Utah Sick Leave and Protected Leave

As many cities and states across the U.S.A. pass mandatory sick leave or local family medical leave laws, many Utah employers have wondered what protected leave laws exist in Utah. The purpose of this article is to provide an overview of protected leave in Utah for managers and Human Resource professionals.

Currently, seven states and dozens of cities have passed local sick leave laws. Although Utah does not have any mandatory sick leave laws, employers who have promised employees paid sick leave are under legal obligation to provide sick leave.

Although Utah does not have any mandatory sick leave laws, qualified employers may have to provide protected leave to employees under the Family Medical Care Act (FMLA)

Under FMLA, employees with serious illness can take up to 12 weeks of protected leave in a 12 month period. FMLA defines a serious illness as an illness that requires an overnight stay in a hospital, hospice or residential health care facility.

Furthermore, serious health conditions can include a period of at least 3 consecutive days of incapacity which require at least 2 visits to a health care provider in a 30 day period. Chronic conditions that require continuing treatment without extended periods of incapacity are covered.

Employers who would like to review more detailed aspects of FMLA law can read our article on Family and Medical Leave Law across the United States.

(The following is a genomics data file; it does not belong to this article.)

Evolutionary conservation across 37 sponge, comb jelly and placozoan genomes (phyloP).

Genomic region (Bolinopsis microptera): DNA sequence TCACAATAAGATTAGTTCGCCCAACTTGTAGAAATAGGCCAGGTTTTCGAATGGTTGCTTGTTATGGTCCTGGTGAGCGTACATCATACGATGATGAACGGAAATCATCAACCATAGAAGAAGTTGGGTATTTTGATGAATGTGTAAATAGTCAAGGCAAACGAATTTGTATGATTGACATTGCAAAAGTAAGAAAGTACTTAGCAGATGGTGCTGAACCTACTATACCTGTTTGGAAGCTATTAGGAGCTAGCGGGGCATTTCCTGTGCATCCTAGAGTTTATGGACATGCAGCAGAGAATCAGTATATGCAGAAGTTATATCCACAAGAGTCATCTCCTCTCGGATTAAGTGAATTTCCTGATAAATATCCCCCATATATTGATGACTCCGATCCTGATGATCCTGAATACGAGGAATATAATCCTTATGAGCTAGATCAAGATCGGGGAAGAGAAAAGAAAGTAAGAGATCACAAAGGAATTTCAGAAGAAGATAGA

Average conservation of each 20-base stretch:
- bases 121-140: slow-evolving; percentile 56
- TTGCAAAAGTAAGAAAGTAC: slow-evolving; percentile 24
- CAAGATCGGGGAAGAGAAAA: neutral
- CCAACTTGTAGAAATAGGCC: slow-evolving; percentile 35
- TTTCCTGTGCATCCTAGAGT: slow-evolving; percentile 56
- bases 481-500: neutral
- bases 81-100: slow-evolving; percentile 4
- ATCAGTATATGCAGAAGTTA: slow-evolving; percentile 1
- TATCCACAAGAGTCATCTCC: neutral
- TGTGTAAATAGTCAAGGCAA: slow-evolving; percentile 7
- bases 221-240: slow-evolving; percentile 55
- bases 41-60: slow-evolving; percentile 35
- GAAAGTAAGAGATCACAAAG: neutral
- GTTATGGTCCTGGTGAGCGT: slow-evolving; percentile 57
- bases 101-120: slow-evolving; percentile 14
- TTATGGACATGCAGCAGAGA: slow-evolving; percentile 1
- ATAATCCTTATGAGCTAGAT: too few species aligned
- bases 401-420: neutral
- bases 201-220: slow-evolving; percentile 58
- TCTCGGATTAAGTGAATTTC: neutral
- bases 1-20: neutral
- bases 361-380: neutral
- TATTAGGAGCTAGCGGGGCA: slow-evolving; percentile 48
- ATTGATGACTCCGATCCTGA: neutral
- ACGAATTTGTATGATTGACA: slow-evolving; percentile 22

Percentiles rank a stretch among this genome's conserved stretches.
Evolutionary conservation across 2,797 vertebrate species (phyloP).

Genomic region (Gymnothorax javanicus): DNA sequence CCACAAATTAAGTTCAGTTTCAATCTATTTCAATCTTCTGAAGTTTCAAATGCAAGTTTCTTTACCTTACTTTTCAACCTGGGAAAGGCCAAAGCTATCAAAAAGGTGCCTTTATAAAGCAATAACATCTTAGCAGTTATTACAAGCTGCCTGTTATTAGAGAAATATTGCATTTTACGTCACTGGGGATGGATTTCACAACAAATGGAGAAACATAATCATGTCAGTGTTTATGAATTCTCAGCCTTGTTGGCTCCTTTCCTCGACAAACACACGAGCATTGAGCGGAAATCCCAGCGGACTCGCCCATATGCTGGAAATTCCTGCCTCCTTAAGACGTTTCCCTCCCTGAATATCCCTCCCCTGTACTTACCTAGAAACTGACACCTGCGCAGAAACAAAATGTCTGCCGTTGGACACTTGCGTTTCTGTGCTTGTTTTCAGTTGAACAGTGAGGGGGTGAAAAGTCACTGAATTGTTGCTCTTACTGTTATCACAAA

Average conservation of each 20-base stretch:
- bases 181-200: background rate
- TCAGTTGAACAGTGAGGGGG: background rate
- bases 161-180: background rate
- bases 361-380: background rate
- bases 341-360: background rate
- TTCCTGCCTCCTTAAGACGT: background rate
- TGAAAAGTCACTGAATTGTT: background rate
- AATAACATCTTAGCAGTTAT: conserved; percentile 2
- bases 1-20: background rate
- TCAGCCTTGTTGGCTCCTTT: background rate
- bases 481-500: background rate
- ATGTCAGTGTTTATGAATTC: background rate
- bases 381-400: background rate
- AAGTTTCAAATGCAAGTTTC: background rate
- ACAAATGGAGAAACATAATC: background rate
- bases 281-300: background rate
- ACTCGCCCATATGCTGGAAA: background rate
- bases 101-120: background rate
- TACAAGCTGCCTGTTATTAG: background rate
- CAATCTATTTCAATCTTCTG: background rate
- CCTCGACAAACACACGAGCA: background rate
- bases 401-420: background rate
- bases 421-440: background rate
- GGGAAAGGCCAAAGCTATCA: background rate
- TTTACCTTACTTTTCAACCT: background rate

Utah Military Leave

The Federal Uniformed Services Employment and Reemployment Rights Act (USERRA) protects military personnel with job reinstatement after taking up to five years off to serve in the U.S. Military. USERRA also protects these individuals from being fired without good cause for 1 year after being reinstated from their jobs and protects them from discrimination based on their military service. Utah law extends these rights to members of Utah’s military or militia. Employees who are members of the U.S. Military reserves must be given time off for active duty, state active duty, training, both active duty and inactive duty. Employees who take this leave must be reinstated without any loss in seniority or benefits.

Utah Jury Duty and Voting Leave

Utah law provides protected leave for employees to respond to a subpoena, summoned to a deposition or hearing, or to jury duty. Employers who penalize, threaten, discharge or otherwise coerce employees who respond to jury summons are subject to fines and in some cases, criminal charges. Employees are protected to take leave for their civic service of serving on a jury. Utah does not require employers to pay employees taking this leave, but employees must be reinstated to their jobs after taking leave.

Utah Voting leave requires employers to provide up to 2 hours of leave for employees to vote on voting day. Employees are eligible for the leave if they do not have at least 3 hours of the polls opening or closing and the beginning or end of the employee’s shift. Employers are allowed to decide when during the employee’s shift, voting leave can be taken.

Let SwipeClock Help

Utah businesses can see a drastic reduction in their employment labor costs through Human Resource Information Software. SwipeClock’s intelligent systems help to plan employee schedules and optimize FTE.

Additionally, it helps with compliance as Utah businesses have to also comply with Federal Overtime Laws, the Family Medical Leave Act and any other national or local laws that are enacted. SwipeClock provides a comprehensive array of workforce management and time tracking tools that can help businesses to more easily stay in compliance with local and national laws.

Records are effortlessly kept for years and accrual is automatically tracked and reported to employees according to the state and city laws. Additionally, with geo-timekeeping clocks, businesses can effortlessly track time worked in specific cities to ensure compliance.